Exact copy of the MCQ answer script was made on another excel sheet and named MCQ Marking Sheet. The correct answers (Key) were entered in the MCQ marking sheet with capital “O,” with the computer in font size 16 BOLD. The upper part of the MCQ Marking Sheet, containing information about the examination and the student's identity, was highlighted and deleted. The serial numbers were highlighted and deleted. All entries on the MCQ Marking Sheet apart from the “O” were highlighted and deleted. The borders of the cells are removed. [Figure 2] depicts MCQ marking template.
|Figure 2: Marking template. Note that only the entered correct responses (Key) appear on a plain sheet. All the borders and grid lines are removed. The entered responses (Key) “O” are in font size 16|
Click here to view
Answer script for “1 in 5” and “matching” types of multiple-choice questions
The MCQ answer script for the 1 in 5 and matching types of MCQs followed similar pattern. Against the serial number of a particular question, five boxes are created, labeled a, b, c, d, and e. The boxes were continuous, i.e., in columns [Figure 3].
|Figure 3: Multiple-choice questionsAnswer Script for the “1 in 5” and matching types of multiple-choice questions. The instructions for entry of responses were similar to those of “True or False” type, i.e., the entry of response was with an “X” in the appropriate box. Suppose the response to question “6” is option “c,” “X” is inserted in box “c” against question number “6”|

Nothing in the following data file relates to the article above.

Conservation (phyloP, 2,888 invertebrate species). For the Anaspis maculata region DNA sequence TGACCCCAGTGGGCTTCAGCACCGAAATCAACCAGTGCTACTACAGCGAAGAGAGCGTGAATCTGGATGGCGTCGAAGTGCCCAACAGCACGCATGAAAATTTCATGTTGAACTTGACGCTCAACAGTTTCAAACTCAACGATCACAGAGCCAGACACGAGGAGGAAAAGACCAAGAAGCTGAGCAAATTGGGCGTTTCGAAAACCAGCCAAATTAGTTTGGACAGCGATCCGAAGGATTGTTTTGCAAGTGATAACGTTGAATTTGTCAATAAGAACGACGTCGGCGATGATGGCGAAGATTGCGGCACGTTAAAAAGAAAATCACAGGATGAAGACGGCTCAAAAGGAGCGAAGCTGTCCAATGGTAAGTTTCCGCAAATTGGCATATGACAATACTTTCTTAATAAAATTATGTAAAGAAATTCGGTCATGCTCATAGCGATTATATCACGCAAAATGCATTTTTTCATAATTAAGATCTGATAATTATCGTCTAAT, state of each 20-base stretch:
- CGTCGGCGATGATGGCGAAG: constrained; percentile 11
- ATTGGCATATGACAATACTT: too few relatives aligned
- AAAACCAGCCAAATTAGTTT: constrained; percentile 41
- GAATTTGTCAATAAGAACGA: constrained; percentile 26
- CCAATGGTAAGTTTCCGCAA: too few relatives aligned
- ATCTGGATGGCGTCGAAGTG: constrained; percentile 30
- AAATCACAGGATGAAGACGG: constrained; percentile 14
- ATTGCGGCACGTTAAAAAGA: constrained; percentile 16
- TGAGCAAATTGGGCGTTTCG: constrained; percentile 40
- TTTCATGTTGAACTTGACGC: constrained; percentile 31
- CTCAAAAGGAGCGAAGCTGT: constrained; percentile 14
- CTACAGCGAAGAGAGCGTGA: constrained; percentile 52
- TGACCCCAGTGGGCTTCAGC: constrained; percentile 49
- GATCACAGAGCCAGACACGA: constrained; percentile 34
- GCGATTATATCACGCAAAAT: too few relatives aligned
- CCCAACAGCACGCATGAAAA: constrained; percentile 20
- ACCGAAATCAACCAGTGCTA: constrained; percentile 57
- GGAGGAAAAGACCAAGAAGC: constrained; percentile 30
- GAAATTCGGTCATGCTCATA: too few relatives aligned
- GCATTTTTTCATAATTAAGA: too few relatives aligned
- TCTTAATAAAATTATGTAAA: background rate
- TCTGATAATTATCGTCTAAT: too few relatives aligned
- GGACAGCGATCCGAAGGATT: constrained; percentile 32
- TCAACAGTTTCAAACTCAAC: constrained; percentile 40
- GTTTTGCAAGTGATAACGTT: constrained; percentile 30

Click here to view
The preparation of the Marking Scheme or Template follows similar process as that of the “True or False” type [Figure 2].
Marking of the students' multiple-choice question answer script
After the examination which lasted for 3 h, triplicates of the answer scripts were made.
The original copy was graded and the results were used for the assessment examination. The three other copies were used for the study. Each set was serially numbered. The students' answer scripts were properly arranged. Similar pages were collected and arranged together.
A total of nine good students (who scored above 65% at previous assessments) were recruited for the study and grouped into three groups (A, B, and C) of three each.